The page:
In order to achieve near real-time and real-time target detection, verification, geolocation, and analysis software is provided. This software also provides in flight verification and assessment for applications that do not require near real-time response. This software comprises handling, preprocessing, and buffering capabilities preferably residing on one or more DSP real-time processors as well as user interactive capabilities residing in the Windows 95/NT environment. The real-time processor contains at least 16 MB of RAM in order to buffer the raw hyperspectral and discrimination imagery data to the host PC which is running with the inherently non real-time Windows 95/NT operating system.
Spectrographic Software Residing on a DSP Real-Time Processor
The software comprises handling, preprocessing, and buffering capabilities preferably residing on one or more DSP real-time processors. More specifically, the software of the present invention is responsible for handling continuous high data rate (e.g., 28 Mb/sec or greater) hyperspectral data, preprocessing the rate down, and thereafter buffering the data. The nominal raw hyperspectral data rate with a typical focal plane can be approximately 28 MHz and is reduced by the real-time processor by the following means:
1. Only part of the focal plane is read which allows the system frame rate to increase;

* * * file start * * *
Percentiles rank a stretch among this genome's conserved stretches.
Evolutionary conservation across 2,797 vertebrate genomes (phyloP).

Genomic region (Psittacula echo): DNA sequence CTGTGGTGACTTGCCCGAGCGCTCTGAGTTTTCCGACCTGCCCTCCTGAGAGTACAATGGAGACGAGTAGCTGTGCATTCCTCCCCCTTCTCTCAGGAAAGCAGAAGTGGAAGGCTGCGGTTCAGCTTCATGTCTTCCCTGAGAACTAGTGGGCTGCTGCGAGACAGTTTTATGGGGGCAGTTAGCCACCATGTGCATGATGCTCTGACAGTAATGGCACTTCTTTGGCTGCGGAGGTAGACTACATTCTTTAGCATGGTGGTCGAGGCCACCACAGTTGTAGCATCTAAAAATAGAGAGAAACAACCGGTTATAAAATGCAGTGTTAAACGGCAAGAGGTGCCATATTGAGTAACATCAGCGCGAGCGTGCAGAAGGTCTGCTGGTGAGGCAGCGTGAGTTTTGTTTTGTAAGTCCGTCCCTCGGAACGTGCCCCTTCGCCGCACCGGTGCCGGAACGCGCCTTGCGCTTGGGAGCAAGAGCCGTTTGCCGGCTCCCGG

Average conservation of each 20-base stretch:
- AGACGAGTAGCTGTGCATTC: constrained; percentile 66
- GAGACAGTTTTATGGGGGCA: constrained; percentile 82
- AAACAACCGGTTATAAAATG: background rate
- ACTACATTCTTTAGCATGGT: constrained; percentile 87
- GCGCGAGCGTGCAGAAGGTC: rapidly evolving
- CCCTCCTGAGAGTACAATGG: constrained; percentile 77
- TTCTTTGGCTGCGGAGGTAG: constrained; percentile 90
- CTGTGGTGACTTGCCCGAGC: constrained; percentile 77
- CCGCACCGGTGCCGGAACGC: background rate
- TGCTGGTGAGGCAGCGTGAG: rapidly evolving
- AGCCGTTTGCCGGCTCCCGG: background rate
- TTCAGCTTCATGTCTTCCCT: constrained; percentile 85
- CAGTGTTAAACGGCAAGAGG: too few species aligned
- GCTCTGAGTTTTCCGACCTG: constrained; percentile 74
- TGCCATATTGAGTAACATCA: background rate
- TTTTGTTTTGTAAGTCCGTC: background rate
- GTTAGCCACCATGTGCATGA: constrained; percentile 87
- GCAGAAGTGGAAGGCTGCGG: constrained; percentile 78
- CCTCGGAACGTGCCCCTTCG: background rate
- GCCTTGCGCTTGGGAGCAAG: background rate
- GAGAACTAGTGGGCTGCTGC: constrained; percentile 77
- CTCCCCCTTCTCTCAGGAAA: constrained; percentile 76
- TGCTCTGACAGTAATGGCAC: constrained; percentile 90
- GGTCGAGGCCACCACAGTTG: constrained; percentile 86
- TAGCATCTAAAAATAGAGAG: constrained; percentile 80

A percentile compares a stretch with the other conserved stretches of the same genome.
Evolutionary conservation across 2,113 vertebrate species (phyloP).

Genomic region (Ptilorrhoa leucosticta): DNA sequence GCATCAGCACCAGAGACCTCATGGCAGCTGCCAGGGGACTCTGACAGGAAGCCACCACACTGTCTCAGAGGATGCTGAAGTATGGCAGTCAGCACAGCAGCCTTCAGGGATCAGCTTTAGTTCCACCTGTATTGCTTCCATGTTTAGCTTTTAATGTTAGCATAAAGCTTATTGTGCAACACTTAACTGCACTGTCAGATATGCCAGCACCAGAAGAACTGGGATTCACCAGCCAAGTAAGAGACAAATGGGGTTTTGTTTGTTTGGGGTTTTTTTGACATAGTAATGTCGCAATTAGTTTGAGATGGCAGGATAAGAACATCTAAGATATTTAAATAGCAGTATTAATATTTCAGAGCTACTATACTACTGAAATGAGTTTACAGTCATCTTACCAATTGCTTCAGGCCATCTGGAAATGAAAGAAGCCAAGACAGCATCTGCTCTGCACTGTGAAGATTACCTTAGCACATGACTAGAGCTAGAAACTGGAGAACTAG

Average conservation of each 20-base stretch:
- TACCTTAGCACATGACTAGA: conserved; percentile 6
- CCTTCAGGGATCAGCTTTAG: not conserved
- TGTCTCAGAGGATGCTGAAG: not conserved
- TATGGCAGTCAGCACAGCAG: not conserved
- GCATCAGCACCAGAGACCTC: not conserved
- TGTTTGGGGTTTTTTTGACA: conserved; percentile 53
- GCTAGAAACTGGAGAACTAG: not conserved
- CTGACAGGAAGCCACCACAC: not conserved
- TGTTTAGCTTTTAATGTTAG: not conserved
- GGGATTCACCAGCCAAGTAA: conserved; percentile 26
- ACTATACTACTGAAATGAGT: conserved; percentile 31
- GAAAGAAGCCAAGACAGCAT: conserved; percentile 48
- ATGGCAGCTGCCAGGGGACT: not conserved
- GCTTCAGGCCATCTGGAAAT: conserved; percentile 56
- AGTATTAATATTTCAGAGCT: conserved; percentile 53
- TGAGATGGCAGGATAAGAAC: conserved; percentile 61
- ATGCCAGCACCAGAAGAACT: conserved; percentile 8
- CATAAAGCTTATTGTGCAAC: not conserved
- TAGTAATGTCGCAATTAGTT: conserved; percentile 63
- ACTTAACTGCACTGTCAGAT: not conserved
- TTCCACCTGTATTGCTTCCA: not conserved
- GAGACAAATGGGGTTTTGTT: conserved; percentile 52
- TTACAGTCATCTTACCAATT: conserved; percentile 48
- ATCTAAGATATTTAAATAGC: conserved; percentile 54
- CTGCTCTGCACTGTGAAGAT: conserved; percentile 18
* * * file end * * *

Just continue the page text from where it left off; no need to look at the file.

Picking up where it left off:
2. The data is binned spatially so that every other pixel will be aggregated in the software, or if time does not permit, the aggregation is ignored completely; and
3. 10 bit data streams are compressed or truncated to 8 bits by clipping or table lookup if insufficient processing or recording rates exist for a given system configuration.
This process reduces the data rate to approximately the 3 to 4 MHz range which allows direct recording by a host PC configured with a compatible high speed SCSI hard drive system. The software of the present invention also performs discrimination processing on the data in real-time using simple vector operations such as linear demixing, matched filtering, and spectral angle mapping. Additionally, by downloading different vectors and applying different computationally fast operations at the end of the sequence, several other processing techniques, such as linear unmixing, principle/canonical components, angle space techniques, and matched filtering can be utilized.
FIG. 4 is a block diagram of the spectrographic software residing on the DSP real-time processor. A digital camera 100 images a desired target area and a frame buffer 101 temporarily stores the incoming data, typically a 10 bit data stream. It is preferable that the frame buffer 101 only store the part of the frame of the digital camera 100 that is of interest to the user. Thus, the frame buffer 101 does not store an entire frame of the digital camera 100.
A data calibrator 102 receives buffered data from the frame buffer 101. Once the buffered data is received, the data calibrator 102 provides a dark-field and a whitefield correction to the incoming data stream. The data calibrator solves the equation